Near Hitchcock in Galveston County, Texas — The American South (West South Central)
Construction began in November 1940. Before the erection of structures, 17 miles of access roads were built, 29 miles of electrical lines were installed, and a 3.9-mile spur rail track from the main rail line were laid. The site contained a total of 399 structures. Some buildings were constructed at Galveston's Fort Crockett and transported to the site, including a cold storage depot, bakery, laundry, and morgue. The camp contained a medical facility, 161 barracks, and a service club.
By May 1941 the camp accommodated 10,250 people, including officers, enlisted personnel, and civilian staff. Training continued through World War II. The site also housed German prisoners of war. In April 1945, Camp Wallace was transferred to naval supervision, and later served as a distribution center releasing veterans back into civilian life. The site was used by the Red Cross in 1947 following the explosions at Texas City. The camp was declared surplus by the U. S. government in 1947.
Location. 29° 21.476′ N, 95° 2.666′ W. Marker is near Hitchcock, Texas, in Galveston County. Marker can be reached from State Highway 6, on the left when traveling south. Touch for map. Marker is in Jack Brooks Park near the picnic tables. Marker is in this post office area: Hitchcock TX 77563, United States of America.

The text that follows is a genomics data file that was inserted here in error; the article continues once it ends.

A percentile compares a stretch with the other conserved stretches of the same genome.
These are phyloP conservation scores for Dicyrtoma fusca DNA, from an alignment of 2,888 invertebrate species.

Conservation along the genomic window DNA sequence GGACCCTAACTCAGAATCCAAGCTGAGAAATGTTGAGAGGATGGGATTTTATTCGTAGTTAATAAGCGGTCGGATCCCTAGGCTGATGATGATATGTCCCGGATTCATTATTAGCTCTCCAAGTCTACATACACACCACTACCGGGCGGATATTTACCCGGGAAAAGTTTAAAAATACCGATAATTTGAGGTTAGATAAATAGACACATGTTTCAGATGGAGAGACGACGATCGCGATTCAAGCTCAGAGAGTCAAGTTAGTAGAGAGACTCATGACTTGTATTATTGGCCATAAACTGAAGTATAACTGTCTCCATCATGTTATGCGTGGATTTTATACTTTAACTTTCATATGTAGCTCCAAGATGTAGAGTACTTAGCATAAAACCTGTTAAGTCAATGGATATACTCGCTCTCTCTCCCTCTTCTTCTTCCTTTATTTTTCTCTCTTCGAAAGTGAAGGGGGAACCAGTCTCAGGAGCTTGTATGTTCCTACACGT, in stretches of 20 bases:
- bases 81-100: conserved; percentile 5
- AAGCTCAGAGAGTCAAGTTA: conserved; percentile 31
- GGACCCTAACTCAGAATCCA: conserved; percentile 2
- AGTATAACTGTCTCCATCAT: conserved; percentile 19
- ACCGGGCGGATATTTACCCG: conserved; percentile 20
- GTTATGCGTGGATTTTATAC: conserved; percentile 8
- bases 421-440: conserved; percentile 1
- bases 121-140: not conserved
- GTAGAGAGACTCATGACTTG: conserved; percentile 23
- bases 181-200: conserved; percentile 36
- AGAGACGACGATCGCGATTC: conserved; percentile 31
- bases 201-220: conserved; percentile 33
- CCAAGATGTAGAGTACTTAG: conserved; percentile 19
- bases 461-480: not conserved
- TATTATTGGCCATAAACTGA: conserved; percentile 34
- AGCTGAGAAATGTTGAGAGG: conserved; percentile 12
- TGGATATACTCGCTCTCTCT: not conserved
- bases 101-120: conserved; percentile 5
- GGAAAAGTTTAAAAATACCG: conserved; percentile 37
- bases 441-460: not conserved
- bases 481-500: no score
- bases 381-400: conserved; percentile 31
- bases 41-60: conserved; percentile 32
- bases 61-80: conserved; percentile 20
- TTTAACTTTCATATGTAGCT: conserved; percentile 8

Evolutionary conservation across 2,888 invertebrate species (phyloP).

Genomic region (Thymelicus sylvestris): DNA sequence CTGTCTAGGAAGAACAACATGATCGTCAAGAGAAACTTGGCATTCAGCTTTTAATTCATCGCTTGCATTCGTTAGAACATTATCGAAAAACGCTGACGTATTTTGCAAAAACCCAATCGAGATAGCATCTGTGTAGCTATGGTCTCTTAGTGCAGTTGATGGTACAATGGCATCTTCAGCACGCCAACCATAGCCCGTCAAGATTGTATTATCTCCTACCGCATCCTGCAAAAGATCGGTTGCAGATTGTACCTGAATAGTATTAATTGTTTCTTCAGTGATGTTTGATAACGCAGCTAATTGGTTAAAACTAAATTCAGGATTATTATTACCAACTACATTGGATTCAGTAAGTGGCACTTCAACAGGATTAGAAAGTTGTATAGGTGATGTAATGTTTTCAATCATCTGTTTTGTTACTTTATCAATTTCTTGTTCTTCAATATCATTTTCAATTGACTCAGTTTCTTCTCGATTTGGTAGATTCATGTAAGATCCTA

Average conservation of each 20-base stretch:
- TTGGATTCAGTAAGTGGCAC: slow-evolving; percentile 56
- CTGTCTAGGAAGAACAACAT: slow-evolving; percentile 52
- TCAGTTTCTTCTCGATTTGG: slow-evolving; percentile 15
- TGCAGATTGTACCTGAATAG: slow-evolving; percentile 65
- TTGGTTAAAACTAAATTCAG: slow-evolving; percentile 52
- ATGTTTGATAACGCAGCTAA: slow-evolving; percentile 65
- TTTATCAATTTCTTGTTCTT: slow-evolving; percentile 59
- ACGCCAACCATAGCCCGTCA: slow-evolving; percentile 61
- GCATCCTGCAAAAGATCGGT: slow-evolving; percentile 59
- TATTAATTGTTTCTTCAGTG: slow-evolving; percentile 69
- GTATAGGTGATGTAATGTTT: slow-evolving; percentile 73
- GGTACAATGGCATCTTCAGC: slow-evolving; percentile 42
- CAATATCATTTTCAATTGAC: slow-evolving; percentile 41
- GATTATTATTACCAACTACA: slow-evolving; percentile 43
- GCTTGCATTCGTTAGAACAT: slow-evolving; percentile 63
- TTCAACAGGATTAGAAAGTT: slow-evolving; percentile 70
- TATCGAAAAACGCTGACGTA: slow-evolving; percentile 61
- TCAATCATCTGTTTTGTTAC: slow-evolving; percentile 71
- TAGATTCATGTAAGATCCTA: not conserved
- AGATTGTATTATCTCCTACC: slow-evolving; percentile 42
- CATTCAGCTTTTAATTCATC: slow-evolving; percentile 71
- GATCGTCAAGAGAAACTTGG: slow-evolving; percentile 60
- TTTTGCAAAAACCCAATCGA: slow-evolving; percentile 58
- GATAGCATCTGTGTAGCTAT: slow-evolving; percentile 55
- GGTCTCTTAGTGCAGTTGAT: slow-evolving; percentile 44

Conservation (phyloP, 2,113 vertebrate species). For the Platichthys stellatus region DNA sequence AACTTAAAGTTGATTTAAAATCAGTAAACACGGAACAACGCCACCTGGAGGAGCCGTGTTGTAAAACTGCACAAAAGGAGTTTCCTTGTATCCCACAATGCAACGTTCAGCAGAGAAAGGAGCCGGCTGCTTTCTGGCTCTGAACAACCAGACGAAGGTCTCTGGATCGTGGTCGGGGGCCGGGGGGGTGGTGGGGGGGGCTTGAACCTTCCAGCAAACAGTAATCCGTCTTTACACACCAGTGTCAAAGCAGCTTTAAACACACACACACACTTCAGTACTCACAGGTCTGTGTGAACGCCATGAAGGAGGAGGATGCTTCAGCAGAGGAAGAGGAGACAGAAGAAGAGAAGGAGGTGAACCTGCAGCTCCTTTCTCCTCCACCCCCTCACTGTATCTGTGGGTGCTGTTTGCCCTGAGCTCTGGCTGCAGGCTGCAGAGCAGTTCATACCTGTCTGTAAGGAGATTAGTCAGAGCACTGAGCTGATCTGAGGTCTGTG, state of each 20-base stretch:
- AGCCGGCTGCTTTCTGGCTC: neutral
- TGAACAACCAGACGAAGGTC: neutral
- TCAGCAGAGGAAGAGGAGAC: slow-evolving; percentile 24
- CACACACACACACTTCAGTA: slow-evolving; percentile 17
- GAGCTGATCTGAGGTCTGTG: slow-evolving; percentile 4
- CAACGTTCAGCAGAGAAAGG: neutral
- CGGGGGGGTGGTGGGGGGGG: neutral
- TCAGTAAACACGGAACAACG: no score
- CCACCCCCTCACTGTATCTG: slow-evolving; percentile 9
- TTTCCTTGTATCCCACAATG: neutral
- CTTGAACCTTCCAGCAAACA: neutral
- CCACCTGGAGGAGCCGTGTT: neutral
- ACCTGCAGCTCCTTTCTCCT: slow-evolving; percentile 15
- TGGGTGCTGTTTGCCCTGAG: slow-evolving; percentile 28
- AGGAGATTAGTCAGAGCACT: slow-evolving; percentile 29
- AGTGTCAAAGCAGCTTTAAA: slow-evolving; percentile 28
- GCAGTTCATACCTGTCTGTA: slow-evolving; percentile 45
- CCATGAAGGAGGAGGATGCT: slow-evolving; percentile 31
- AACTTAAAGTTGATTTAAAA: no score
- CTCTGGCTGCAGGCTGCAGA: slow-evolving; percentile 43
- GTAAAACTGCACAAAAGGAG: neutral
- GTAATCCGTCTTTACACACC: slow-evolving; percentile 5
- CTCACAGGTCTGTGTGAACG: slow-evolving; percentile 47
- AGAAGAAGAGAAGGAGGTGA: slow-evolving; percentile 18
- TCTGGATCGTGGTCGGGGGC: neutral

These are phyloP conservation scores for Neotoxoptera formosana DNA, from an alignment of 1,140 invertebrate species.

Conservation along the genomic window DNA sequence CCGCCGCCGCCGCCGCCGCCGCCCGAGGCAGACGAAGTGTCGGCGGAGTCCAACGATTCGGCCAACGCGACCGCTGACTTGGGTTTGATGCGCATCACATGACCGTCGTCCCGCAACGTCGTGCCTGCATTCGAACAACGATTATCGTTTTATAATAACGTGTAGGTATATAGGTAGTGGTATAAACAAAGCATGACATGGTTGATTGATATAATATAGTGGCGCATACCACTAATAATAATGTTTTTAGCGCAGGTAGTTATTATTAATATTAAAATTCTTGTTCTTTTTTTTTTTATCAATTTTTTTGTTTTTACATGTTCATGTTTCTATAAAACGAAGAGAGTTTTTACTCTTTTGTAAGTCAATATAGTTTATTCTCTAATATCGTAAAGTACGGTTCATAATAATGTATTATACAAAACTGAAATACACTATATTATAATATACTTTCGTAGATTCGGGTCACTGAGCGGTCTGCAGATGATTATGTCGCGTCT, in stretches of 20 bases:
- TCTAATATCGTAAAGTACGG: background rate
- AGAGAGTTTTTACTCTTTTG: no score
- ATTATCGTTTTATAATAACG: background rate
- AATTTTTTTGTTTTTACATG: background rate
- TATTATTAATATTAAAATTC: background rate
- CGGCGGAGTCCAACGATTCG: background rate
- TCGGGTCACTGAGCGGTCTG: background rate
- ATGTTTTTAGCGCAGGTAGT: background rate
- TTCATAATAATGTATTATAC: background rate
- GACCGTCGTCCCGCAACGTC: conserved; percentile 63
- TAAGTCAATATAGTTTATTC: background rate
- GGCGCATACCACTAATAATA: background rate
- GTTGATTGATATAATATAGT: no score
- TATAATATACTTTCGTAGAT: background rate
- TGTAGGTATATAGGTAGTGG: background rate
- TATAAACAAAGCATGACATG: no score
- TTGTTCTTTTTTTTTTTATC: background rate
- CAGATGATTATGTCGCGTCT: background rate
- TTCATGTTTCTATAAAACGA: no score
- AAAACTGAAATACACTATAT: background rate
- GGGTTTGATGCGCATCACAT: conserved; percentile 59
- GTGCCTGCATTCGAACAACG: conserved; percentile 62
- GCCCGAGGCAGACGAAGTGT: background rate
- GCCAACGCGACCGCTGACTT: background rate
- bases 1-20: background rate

Other nearby markers. At least 8 other markers are within 5 miles of this marker, measured as the crow flies. U. S. Naval Air Station (here, next to this marker); City of Hitchcock (approx. 0.8 miles away); Hitchcock Depot (approx. 1½ miles away); Stringfellow Orchards (approx. 1.7 miles away); Original Site of First Baptist Church of Alta Loma (approx. 2.4 miles away); Alta Loma (approx. 2.4 miles away); Galilee Missionary Baptist Church (approx. 3.1 miles away); Settlement Community (approx. 4.4 miles away). Touch for a list and map of all markers in Hitchcock.
Categories. • War, World II •
Credits. This page was last revised on June 16, 2016. This page originally submitted on September 19, 2010, by Gregory Walker of La Grange, Texas. This page has been viewed 1,113 times since then. Photos: 1, 2, 3. submitted on September 19, 2010, by Gregory Walker of La Grange, Texas. • Craig Swain was the editor who published this page.